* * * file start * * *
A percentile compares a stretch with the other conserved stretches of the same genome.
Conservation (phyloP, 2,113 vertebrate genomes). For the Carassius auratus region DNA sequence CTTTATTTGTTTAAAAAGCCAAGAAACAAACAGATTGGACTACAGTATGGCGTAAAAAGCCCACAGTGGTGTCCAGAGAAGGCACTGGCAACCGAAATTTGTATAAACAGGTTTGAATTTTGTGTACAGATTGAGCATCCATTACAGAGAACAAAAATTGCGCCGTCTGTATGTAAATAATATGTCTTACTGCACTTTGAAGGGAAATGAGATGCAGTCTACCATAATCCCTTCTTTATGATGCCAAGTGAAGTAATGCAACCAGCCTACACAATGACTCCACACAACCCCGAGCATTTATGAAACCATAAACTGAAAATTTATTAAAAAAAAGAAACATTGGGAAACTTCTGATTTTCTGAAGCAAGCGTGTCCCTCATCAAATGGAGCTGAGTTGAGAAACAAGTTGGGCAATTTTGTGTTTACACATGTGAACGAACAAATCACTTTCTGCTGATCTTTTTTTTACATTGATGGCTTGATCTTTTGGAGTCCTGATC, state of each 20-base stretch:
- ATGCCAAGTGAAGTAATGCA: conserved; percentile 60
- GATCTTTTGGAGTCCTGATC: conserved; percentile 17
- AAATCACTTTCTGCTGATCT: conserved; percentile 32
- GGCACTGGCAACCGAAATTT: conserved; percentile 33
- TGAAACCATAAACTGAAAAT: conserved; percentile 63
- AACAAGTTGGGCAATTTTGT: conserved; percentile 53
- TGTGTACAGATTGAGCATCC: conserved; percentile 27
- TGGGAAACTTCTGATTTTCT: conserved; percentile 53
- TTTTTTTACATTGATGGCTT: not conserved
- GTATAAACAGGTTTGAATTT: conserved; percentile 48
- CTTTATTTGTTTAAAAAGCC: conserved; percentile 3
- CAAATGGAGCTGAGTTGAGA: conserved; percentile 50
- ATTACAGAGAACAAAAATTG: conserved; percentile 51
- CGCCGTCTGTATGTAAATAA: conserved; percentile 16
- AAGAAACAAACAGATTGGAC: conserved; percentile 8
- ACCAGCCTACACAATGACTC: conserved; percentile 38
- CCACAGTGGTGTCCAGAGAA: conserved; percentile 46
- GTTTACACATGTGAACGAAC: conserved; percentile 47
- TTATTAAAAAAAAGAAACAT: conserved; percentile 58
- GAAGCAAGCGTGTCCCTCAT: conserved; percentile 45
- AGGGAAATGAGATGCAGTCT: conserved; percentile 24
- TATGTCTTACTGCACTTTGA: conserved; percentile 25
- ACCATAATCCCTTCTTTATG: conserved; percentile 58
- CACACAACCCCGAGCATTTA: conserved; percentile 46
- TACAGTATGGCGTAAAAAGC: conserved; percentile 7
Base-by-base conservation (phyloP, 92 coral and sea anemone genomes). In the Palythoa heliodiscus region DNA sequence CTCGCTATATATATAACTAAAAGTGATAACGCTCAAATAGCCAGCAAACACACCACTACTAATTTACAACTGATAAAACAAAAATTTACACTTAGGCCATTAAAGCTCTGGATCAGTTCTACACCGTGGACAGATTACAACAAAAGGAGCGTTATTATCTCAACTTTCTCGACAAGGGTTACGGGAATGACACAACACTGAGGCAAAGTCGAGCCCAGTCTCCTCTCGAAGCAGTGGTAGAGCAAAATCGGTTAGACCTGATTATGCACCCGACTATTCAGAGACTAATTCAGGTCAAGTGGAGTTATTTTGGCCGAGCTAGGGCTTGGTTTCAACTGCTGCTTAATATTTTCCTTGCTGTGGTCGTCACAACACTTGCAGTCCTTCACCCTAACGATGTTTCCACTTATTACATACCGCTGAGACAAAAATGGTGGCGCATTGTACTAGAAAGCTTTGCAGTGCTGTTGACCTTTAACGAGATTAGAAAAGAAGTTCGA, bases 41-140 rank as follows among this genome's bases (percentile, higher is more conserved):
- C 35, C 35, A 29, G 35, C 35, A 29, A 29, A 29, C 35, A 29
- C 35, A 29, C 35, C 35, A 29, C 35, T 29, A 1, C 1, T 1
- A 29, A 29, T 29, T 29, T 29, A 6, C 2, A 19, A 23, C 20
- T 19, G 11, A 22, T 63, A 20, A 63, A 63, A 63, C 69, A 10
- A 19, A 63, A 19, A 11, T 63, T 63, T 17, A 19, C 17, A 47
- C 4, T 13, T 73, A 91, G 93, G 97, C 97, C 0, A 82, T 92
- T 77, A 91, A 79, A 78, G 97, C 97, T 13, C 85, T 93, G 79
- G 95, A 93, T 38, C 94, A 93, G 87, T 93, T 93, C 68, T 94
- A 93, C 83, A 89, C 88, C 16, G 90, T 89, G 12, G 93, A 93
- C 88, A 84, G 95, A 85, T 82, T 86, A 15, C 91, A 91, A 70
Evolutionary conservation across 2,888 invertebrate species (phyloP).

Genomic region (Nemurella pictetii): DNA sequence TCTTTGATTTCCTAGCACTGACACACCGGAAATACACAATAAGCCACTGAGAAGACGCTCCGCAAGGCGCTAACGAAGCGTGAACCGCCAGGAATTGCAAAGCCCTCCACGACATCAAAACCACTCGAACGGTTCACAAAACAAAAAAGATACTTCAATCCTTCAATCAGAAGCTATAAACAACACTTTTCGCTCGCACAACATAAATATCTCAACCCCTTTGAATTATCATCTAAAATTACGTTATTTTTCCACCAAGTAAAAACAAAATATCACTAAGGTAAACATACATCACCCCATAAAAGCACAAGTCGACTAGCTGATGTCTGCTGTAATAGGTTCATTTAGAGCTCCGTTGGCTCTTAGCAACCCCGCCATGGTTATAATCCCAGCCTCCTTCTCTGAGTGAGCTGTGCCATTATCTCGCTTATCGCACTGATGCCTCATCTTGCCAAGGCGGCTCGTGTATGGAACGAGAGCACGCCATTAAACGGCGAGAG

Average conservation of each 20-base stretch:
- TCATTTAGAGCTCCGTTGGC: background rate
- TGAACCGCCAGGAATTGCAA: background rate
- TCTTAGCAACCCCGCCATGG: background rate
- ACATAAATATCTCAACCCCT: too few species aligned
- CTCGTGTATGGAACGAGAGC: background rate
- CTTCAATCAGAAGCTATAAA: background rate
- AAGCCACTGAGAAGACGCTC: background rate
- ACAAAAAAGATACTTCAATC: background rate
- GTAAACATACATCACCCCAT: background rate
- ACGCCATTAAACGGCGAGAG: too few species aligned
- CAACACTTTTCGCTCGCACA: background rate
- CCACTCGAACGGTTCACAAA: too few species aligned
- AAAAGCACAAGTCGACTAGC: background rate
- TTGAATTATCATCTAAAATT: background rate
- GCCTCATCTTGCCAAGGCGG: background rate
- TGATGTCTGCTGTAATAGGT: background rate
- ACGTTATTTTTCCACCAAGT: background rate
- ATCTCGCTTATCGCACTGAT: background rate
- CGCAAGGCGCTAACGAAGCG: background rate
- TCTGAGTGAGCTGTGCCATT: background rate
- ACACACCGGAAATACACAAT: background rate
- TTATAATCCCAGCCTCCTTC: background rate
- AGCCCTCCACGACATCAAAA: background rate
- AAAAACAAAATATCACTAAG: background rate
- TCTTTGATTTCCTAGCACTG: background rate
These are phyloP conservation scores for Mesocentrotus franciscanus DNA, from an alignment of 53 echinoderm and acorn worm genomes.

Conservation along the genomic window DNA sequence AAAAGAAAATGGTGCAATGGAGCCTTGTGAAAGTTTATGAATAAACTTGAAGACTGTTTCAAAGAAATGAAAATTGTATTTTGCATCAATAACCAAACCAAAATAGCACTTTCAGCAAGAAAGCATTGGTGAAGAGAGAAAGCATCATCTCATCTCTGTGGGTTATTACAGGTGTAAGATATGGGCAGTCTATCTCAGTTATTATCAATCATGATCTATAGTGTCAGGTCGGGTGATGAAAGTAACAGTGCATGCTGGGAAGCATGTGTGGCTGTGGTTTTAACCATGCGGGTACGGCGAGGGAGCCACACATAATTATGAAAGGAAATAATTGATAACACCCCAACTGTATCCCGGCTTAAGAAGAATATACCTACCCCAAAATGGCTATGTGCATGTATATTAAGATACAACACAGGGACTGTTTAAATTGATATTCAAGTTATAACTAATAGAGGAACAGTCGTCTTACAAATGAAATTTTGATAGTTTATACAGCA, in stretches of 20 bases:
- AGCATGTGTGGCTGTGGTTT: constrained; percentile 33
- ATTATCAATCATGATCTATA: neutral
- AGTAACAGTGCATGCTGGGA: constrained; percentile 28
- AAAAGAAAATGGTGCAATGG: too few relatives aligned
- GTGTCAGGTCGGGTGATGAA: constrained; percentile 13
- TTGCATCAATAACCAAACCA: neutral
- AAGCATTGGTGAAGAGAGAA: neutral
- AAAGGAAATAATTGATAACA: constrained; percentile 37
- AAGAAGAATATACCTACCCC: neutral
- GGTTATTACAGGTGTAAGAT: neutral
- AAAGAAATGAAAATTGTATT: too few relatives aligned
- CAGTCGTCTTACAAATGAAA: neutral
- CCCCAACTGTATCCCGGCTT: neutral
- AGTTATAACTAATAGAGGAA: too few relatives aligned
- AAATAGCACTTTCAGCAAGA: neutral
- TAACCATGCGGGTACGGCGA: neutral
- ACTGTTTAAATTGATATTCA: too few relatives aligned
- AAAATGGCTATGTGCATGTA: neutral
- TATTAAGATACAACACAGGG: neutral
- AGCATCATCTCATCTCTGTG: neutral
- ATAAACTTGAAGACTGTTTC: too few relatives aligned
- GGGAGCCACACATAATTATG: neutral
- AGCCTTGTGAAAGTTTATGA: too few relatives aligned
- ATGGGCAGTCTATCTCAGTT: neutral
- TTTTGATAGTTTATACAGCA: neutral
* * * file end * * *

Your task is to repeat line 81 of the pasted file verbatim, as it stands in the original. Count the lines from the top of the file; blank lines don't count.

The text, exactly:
- CCCCAACTGTATCCCGGCTT: neutral